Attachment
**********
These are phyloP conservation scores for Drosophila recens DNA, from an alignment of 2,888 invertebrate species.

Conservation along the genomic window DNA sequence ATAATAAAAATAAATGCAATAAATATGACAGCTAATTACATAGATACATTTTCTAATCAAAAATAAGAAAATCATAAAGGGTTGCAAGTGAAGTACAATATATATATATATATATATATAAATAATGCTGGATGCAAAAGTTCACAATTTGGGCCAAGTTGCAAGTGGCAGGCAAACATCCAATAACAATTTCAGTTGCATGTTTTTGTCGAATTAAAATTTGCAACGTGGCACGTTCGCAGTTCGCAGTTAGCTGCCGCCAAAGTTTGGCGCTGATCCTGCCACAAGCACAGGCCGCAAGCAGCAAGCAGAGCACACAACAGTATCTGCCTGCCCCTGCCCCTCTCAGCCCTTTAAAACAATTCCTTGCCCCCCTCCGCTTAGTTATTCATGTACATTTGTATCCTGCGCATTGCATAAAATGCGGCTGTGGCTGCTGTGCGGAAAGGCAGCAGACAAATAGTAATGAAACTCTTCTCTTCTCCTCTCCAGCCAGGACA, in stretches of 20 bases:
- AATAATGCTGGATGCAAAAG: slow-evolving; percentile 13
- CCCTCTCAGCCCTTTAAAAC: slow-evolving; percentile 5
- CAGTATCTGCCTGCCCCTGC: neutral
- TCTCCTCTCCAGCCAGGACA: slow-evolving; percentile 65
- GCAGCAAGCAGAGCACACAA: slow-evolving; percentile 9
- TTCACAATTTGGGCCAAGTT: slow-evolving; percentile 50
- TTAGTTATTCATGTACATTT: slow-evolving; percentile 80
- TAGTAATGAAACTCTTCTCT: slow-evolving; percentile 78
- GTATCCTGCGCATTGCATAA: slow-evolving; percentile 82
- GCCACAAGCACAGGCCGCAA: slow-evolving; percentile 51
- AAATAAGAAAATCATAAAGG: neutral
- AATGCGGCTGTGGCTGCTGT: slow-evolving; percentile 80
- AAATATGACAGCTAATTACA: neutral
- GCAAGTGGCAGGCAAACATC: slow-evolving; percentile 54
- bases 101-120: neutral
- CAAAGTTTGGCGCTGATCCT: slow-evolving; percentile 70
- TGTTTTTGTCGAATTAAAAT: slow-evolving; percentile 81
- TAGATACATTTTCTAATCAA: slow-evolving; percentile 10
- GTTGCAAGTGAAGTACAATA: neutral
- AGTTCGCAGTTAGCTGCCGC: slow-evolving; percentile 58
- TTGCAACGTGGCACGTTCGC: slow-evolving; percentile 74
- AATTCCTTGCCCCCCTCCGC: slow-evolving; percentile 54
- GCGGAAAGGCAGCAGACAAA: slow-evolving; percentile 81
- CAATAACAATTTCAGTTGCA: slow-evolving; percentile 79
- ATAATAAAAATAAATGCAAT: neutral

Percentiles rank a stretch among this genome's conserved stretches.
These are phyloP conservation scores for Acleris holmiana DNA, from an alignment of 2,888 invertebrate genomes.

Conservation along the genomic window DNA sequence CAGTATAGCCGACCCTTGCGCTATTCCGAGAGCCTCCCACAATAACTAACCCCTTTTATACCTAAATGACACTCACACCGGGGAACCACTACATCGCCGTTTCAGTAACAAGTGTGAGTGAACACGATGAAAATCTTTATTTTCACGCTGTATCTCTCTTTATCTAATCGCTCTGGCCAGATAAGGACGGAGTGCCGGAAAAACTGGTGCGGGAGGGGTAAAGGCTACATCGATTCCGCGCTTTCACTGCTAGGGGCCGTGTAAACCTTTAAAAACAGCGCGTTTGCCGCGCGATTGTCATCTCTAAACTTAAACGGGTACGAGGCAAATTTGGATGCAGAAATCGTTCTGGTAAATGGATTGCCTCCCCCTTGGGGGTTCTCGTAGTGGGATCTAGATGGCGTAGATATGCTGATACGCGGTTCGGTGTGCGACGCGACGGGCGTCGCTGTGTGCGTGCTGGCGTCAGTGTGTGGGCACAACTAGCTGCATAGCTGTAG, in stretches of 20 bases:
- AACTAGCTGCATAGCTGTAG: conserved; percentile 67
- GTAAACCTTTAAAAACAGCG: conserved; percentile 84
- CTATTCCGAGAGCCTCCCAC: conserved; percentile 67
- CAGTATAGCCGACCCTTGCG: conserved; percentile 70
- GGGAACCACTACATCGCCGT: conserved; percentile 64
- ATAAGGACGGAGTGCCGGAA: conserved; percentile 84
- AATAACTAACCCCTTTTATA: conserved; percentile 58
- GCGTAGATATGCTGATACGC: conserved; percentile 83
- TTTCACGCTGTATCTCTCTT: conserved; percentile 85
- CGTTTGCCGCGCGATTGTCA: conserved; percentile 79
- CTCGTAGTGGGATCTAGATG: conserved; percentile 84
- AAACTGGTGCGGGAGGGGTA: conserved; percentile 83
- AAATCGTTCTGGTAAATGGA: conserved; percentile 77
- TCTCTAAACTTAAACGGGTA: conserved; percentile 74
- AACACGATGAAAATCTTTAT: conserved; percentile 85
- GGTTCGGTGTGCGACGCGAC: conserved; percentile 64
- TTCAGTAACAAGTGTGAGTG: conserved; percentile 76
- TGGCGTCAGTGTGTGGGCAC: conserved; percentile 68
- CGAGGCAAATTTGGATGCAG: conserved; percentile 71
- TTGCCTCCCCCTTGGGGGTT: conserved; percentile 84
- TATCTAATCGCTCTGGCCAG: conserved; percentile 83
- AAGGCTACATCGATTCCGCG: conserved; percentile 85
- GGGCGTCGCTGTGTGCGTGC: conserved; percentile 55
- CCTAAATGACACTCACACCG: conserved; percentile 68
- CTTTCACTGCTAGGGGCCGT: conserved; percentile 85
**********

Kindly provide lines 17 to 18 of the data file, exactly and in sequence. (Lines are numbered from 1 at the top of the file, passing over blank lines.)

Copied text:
- bases 101-120: neutral
- CAAAGTTTGGCGCTGATCCT: slow-evolving; percentile 70